Johnny Depp and Substance Abuse. What we can learn.

Note: One need not care for Hollywood and its often amoral actors in the slightest to have sympathy for victims of addictions in general. Many of us know or love persons who have suffered—and made others suffer— from addictions. Christians are no more immune to it than their enemies. Some jump into it. Other slide. Promising lives are often utterly ruined, or threaten to become so.

Johnny Depp shows that no amount of money can buy lasting happiness. Nor can fame, much less romanticizing it all. One of Depp’s most important mentors was the effete, self-indulgent Hunter S. Thompson who, after decades romanticizing booze and drug use, blew out his own brains. One hopes Johnny Depp (or his hellish friend Marilyn Manson) doesn’t end the same way.

Johnny Depp: I Started Taking Drugs “at a Very Young Age”. — Lasting Recovery.

“It has been well-reported and I have been open about my challenges with alcoholism and addiction throughout my life. In fact, I started drinking and taking drugs when I was still a child. I am not in any way embarrassed to say this.” ~ Johnny Depp

Movie star Johnny Depp has lived what seems to be an enviable life — rich, handsome, and ultra-famous for his role as Captain Jack Sparrow in the Pirates of the Caribbean film franchise.

But he has also had more than his share of well-documented struggles with substance abuse, which often makes him cannon fodder for the tabloids. For example, it has been reported that bon vivant Depp spends over $30,000 a month on wine.

Now 57, Depp is going through a very painful and very public libel suit involving claims of spousal abuse against his ex-wife, Aquaman star Amber Heard. Vicious allegations are being hurled from both sides, and Depp recently had to take the witness stand in his own defense. One of the things he was questioned about was how he “found drugs and alcohol” early in life.

“It was Not a Particularly Stable or Secure or Safe Home Life”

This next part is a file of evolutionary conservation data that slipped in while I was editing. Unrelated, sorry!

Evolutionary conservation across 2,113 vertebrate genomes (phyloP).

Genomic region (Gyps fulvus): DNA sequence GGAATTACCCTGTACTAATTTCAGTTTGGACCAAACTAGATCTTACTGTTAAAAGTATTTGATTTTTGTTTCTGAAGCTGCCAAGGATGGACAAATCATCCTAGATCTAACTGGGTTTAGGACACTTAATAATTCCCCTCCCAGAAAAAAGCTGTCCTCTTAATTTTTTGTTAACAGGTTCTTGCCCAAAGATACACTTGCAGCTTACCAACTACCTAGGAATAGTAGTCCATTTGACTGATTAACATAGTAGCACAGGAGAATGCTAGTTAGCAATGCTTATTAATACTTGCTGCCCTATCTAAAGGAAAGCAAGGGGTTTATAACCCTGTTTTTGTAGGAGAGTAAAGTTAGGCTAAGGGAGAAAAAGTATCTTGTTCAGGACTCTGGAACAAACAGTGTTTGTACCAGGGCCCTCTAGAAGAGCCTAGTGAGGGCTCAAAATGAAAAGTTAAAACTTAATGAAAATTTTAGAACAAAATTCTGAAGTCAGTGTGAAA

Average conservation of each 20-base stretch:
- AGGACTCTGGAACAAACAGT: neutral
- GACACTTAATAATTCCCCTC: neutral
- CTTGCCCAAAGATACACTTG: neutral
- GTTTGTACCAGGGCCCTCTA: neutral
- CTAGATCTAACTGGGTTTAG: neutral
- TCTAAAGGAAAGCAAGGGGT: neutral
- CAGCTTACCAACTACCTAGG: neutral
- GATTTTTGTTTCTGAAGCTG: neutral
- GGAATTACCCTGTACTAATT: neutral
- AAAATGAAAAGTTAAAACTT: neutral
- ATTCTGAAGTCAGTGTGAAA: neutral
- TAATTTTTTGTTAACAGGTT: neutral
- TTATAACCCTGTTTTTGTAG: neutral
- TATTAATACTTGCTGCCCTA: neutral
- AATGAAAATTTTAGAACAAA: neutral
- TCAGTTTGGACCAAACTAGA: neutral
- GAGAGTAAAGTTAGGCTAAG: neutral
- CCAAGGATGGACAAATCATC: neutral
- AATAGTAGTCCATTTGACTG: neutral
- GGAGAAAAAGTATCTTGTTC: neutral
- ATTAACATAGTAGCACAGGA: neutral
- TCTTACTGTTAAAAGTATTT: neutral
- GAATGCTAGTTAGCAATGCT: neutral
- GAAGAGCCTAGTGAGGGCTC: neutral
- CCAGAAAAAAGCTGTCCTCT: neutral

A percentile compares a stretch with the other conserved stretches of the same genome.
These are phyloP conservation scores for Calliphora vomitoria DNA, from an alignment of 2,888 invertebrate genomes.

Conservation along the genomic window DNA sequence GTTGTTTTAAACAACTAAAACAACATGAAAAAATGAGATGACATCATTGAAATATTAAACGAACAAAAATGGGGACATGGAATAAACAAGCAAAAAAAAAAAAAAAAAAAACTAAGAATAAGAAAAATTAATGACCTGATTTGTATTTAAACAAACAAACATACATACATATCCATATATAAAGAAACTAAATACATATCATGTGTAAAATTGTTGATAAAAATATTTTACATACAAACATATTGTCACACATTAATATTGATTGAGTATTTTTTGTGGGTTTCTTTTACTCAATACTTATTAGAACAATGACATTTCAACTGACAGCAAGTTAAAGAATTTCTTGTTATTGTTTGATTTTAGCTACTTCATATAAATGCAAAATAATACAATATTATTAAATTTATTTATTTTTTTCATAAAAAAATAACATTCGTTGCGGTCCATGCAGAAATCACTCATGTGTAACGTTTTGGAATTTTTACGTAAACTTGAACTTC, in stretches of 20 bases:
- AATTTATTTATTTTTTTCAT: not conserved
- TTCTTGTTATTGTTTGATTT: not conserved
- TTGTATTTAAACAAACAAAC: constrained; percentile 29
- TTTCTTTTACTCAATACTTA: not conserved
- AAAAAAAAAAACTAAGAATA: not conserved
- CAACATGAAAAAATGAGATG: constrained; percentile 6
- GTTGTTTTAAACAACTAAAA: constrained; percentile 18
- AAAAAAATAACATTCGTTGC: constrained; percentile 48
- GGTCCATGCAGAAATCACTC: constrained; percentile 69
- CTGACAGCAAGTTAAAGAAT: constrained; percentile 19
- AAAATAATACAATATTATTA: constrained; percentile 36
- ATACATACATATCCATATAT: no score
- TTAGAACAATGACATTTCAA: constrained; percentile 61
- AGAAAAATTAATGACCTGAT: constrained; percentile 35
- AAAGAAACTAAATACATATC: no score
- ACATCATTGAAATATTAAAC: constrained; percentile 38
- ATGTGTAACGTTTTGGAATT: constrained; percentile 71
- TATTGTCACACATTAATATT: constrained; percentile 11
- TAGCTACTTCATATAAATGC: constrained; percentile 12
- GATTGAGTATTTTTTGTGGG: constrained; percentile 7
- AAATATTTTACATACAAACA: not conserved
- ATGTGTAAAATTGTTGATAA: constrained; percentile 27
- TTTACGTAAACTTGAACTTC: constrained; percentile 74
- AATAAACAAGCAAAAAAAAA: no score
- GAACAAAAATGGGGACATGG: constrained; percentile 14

“My mother used to ask me to go and get her ‘nerve pills’ and I think I was around the age of 11 that it dawned on me that ‘nerve pills’ were calming her nerves, so I brought her her nerve pills and I took one and that began [my drug use].” ~ Johnny Depp

There are several important revelations in Depp’s courtroom statement.

First, there is the fact that his mother evidently had “nerve” issues, i.e., anxiety. This is significant because like addictive disorders, anxiety, and other mental illnesses tend to run in families. To deal with the emotional pain of clinical anxiety, sufferers abuse substances at a much higher rate than the general population.

This is borne out in Depp’s own words when he said that his early alcohol and drug use was “the only way that I found to numb the pain.”

Second, the most common “nerve pills” when Depp was a child were barbiturates such as Luminal or the then-newer benzodiazepines Librium or Valium.

But tranquilizers like barbiturates or “benzos” are extremely habit-forming, even when taken exactly as directed. In fact, dependence can develop in a matter of weeks, easily paving the way for abuse and addiction.

Third, and perhaps most influential in Depp’s individual case is the fact that he started misusing his mother’s prescription medication when he was only 11 years old.

At that prepubescent age, the human brain is still developing and is particularly vulnerable to the effects of mind-altering substances. In a very real way, Johnny Depp the boy contributed to the later struggles with addiction faced by Johnny Depp the man.

This is because early substance use triggers changes that “prime” the brain for more alcohol and drugs. For example, a child who drinks before the age of 15 is six times more likely to develop an Alcohol Use Disorder at some point as one who waits until age 21 or older. Likewise, teenagers who use marijuana before they turn 18 are four to seven times more likely to develop a Cannabis Use Disorder.

“It was a Pretty Dark Time for Me”

“I was poisoning myself beyond belief…There was a lot of liquor. A lot of liquor. I was pretty unhealthy” ~ Read it all

—- Roger Kimball on The Beat Generation, Cultural Catastrophe